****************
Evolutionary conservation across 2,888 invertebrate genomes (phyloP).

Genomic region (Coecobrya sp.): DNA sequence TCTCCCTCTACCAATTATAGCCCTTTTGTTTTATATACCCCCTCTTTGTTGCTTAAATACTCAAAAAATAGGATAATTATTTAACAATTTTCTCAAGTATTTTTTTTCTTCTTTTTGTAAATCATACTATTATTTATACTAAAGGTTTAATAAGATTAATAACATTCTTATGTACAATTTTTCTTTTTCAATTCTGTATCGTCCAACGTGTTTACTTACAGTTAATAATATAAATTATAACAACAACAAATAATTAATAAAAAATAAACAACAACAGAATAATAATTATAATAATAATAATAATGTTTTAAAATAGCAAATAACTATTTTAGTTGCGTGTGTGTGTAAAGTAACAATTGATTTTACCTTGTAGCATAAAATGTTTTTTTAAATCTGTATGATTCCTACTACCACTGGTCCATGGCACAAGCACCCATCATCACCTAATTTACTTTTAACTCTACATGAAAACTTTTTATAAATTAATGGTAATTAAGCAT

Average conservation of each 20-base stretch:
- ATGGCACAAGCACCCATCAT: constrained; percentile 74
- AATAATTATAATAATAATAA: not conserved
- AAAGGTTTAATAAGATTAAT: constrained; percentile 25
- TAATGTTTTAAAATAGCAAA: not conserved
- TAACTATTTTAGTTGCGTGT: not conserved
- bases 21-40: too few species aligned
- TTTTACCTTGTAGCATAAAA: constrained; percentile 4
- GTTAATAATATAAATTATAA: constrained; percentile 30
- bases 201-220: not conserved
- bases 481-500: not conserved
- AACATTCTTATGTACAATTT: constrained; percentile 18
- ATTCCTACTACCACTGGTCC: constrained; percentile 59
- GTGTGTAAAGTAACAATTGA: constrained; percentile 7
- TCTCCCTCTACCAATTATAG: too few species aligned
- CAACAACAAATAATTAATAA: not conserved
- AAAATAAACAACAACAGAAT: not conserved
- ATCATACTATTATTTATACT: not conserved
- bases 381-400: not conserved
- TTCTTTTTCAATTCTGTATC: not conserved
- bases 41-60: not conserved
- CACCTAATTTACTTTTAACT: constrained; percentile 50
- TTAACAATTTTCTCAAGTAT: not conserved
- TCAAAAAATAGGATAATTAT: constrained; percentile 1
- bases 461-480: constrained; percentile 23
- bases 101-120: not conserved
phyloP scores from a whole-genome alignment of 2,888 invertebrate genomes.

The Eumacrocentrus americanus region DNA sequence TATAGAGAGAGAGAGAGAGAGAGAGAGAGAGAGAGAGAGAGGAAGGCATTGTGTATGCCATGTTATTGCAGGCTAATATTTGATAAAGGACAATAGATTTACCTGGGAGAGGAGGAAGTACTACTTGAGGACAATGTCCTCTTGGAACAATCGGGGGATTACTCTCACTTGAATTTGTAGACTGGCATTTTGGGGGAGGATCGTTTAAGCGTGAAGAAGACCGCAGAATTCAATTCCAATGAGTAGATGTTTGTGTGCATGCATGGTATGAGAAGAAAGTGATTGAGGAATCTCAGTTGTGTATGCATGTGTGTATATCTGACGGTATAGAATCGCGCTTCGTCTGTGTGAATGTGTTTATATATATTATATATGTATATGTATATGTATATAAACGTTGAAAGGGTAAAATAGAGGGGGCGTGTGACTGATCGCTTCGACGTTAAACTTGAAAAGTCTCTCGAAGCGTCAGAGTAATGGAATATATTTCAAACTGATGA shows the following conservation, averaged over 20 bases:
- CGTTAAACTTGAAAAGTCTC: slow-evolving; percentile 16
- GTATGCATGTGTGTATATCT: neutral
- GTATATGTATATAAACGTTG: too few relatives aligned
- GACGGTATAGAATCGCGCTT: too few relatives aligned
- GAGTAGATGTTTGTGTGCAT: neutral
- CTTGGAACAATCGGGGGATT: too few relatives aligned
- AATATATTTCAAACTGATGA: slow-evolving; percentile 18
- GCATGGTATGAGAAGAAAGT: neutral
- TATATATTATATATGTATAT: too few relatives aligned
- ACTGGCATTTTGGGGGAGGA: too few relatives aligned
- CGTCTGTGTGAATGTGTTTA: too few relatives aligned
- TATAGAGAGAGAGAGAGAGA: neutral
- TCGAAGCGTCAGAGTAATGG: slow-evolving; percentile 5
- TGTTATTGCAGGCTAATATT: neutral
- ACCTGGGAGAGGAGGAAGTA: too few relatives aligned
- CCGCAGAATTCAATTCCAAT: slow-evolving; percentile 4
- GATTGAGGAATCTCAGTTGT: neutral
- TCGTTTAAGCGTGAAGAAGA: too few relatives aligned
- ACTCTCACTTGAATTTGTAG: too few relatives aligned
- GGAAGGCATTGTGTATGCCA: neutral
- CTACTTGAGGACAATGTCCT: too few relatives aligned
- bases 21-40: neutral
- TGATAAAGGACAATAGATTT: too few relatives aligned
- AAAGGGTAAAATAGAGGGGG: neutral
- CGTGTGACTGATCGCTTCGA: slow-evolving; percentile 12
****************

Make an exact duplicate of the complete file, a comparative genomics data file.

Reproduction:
Evolutionary conservation across 2,888 invertebrate genomes (phyloP).

Genomic region (Coecobrya sp.): DNA sequence TCTCCCTCTACCAATTATAGCCCTTTTGTTTTATATACCCCCTCTTTGTTGCTTAAATACTCAAAAAATAGGATAATTATTTAACAATTTTCTCAAGTATTTTTTTTCTTCTTTTTGTAAATCATACTATTATTTATACTAAAGGTTTAATAAGATTAATAACATTCTTATGTACAATTTTTCTTTTTCAATTCTGTATCGTCCAACGTGTTTACTTACAGTTAATAATATAAATTATAACAACAACAAATAATTAATAAAAAATAAACAACAACAGAATAATAATTATAATAATAATAATAATGTTTTAAAATAGCAAATAACTATTTTAGTTGCGTGTGTGTGTAAAGTAACAATTGATTTTACCTTGTAGCATAAAATGTTTTTTTAAATCTGTATGATTCCTACTACCACTGGTCCATGGCACAAGCACCCATCATCACCTAATTTACTTTTAACTCTACATGAAAACTTTTTATAAATTAATGGTAATTAAGCAT

Average conservation of each 20-base stretch:
- ATGGCACAAGCACCCATCAT: constrained; percentile 74
- AATAATTATAATAATAATAA: not conserved
- AAAGGTTTAATAAGATTAAT: constrained; percentile 25
- TAATGTTTTAAAATAGCAAA: not conserved
- TAACTATTTTAGTTGCGTGT: not conserved
- bases 21-40: too few species aligned
- TTTTACCTTGTAGCATAAAA: constrained; percentile 4
- GTTAATAATATAAATTATAA: constrained; percentile 30
- bases 201-220: not conserved
- bases 481-500: not conserved
- AACATTCTTATGTACAATTT: constrained; percentile 18
- ATTCCTACTACCACTGGTCC: constrained; percentile 59
- GTGTGTAAAGTAACAATTGA: constrained; percentile 7
- TCTCCCTCTACCAATTATAG: too few species aligned
- CAACAACAAATAATTAATAA: not conserved
- AAAATAAACAACAACAGAAT: not conserved
- ATCATACTATTATTTATACT: not conserved
- bases 381-400: not conserved
- TTCTTTTTCAATTCTGTATC: not conserved
- bases 41-60: not conserved
- CACCTAATTTACTTTTAACT: constrained; percentile 50
- TTAACAATTTTCTCAAGTAT: not conserved
- TCAAAAAATAGGATAATTAT: constrained; percentile 1
- bases 461-480: constrained; percentile 23
- bases 101-120: not conserved
phyloP scores from a whole-genome alignment of 2,888 invertebrate genomes.

The Eumacrocentrus americanus region DNA sequence TATAGAGAGAGAGAGAGAGAGAGAGAGAGAGAGAGAGAGAGGAAGGCATTGTGTATGCCATGTTATTGCAGGCTAATATTTGATAAAGGACAATAGATTTACCTGGGAGAGGAGGAAGTACTACTTGAGGACAATGTCCTCTTGGAACAATCGGGGGATTACTCTCACTTGAATTTGTAGACTGGCATTTTGGGGGAGGATCGTTTAAGCGTGAAGAAGACCGCAGAATTCAATTCCAATGAGTAGATGTTTGTGTGCATGCATGGTATGAGAAGAAAGTGATTGAGGAATCTCAGTTGTGTATGCATGTGTGTATATCTGACGGTATAGAATCGCGCTTCGTCTGTGTGAATGTGTTTATATATATTATATATGTATATGTATATGTATATAAACGTTGAAAGGGTAAAATAGAGGGGGCGTGTGACTGATCGCTTCGACGTTAAACTTGAAAAGTCTCTCGAAGCGTCAGAGTAATGGAATATATTTCAAACTGATGA shows the following conservation, averaged over 20 bases:
- CGTTAAACTTGAAAAGTCTC: slow-evolving; percentile 16
- GTATGCATGTGTGTATATCT: neutral
- GTATATGTATATAAACGTTG: too few relatives aligned
- GACGGTATAGAATCGCGCTT: too few relatives aligned
- GAGTAGATGTTTGTGTGCAT: neutral
- CTTGGAACAATCGGGGGATT: too few relatives aligned
- AATATATTTCAAACTGATGA: slow-evolving; percentile 18
- GCATGGTATGAGAAGAAAGT: neutral
- TATATATTATATATGTATAT: too few relatives aligned
- ACTGGCATTTTGGGGGAGGA: too few relatives aligned
- CGTCTGTGTGAATGTGTTTA: too few relatives aligned
- TATAGAGAGAGAGAGAGAGA: neutral
- TCGAAGCGTCAGAGTAATGG: slow-evolving; percentile 5
- TGTTATTGCAGGCTAATATT: neutral
- ACCTGGGAGAGGAGGAAGTA: too few relatives aligned
- CCGCAGAATTCAATTCCAAT: slow-evolving; percentile 4
- GATTGAGGAATCTCAGTTGT: neutral
- TCGTTTAAGCGTGAAGAAGA: too few relatives aligned
- ACTCTCACTTGAATTTGTAG: too few relatives aligned
- GGAAGGCATTGTGTATGCCA: neutral
- CTACTTGAGGACAATGTCCT: too few relatives aligned
- bases 21-40: neutral
- TGATAAAGGACAATAGATTT: too few relatives aligned
- AAAGGGTAAAATAGAGGGGG: neutral
- CGTGTGACTGATCGCTTCGA: slow-evolving; percentile 12